With grassroots and semi-professional football rightly shut down, now is the time to put the game at the service of the Australian community.
FFA chief executive James Johnson and the committee formed by the State Federations to manage the COVID-19 issue today acted to bring a halt to all grassroots football.
We are all going to be affected in some way by this catastrophe but shutting down all non-essential services, and sport is one of course, will at least limit the impact and ensure that the least number of lives are put at risk.
Questions remain around the professional game. The health of every person comes first, and there is ample concern to stop playing immediately.
Given this, how should we respond as a game and an industry that has been preparing for the coming season and will now not go ahead for at least a month?
To put ourselves at the service of our community and turn our clubs into volunteer hubs for social good - that's how.
Instead of playing for points, let us ‘play for lives’ and demonstrate the power of sport to bring us all together for the common good.
FFA has very rightly pointed out that as the nation’s most played sport, we have an obligation to act both responsibly and proactively, as our impact can be vast, so let us truly leverage our numbers for good even while so much is uncertain.
By partnering with NGOs (non-profit organisations) with on ground experience in distribution of necessary goods such as food, medicine and, yes, even toilet paper, football can use our vast numbers for good.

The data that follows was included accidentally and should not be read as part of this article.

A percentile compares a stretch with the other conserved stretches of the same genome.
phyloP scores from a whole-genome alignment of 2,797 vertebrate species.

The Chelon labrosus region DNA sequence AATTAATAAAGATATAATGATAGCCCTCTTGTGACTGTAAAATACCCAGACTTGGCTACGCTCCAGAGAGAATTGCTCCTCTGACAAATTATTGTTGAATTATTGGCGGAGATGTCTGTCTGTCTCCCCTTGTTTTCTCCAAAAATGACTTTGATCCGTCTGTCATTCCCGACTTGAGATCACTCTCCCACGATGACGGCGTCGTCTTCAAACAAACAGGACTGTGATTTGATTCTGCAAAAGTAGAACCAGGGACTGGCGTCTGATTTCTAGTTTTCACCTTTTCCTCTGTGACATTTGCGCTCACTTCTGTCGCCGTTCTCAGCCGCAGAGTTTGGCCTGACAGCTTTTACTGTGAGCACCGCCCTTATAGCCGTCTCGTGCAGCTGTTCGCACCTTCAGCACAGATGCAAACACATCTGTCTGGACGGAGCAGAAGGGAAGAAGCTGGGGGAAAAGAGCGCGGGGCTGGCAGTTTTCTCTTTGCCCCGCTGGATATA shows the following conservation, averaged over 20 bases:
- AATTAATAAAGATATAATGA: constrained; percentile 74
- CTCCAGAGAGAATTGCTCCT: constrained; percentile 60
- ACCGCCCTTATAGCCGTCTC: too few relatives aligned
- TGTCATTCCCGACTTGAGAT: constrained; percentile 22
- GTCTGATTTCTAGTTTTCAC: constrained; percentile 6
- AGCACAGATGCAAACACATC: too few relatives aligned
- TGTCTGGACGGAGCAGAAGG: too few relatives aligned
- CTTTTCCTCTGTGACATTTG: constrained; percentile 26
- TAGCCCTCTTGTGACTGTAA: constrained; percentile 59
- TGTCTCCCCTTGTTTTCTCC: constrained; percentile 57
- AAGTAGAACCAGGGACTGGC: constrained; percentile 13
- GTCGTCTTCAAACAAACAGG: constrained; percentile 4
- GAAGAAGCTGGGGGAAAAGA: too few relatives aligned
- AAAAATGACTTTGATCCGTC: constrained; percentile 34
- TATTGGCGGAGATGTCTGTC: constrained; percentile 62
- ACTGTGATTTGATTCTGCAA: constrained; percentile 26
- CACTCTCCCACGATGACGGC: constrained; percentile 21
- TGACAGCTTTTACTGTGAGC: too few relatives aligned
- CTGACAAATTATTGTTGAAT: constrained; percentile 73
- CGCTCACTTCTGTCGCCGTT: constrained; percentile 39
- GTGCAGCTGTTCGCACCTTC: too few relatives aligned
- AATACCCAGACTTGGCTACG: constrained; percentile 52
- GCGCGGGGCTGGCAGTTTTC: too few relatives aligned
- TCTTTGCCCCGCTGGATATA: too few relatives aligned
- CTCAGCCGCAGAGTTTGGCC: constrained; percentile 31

I’d like to see all sports join and create a volunteer army that would ease the anxiety, fear and pain of hundreds of thousands of vulnerable Australians.
If the secretary at each of the thousands of football clubs nationally could spend a few hours coordinating with a central sport-for-good hub, and every team had one or two players put their hand up to deliver essential goods to the elderly, sick and isolated a few times per week, what a boost for the nation that would be, and a powerful example of sport for good.
Our professional players can also get involved and it wouldn’t be difficult to implement appropriate safeguards and social distancing so that we could help others and stay safe ourselves.
Sporting clubs are hubs for communities and it is solidarity and self sacrifice that the nation needs now, which are hallmarks of all those running sporting clubs around the nation.
After all, teamwork; being part of a community, is what sport is all about.
We need not just close the season and let this army of goodwill dissipate when so many others need our help.
Let’s not only stop playing but apply our passion in a different and very powerful way to help others in society who are going to desperately need it.
This season, why not ‘Play for Lives,’ not points. I’ll be the first to volunteer.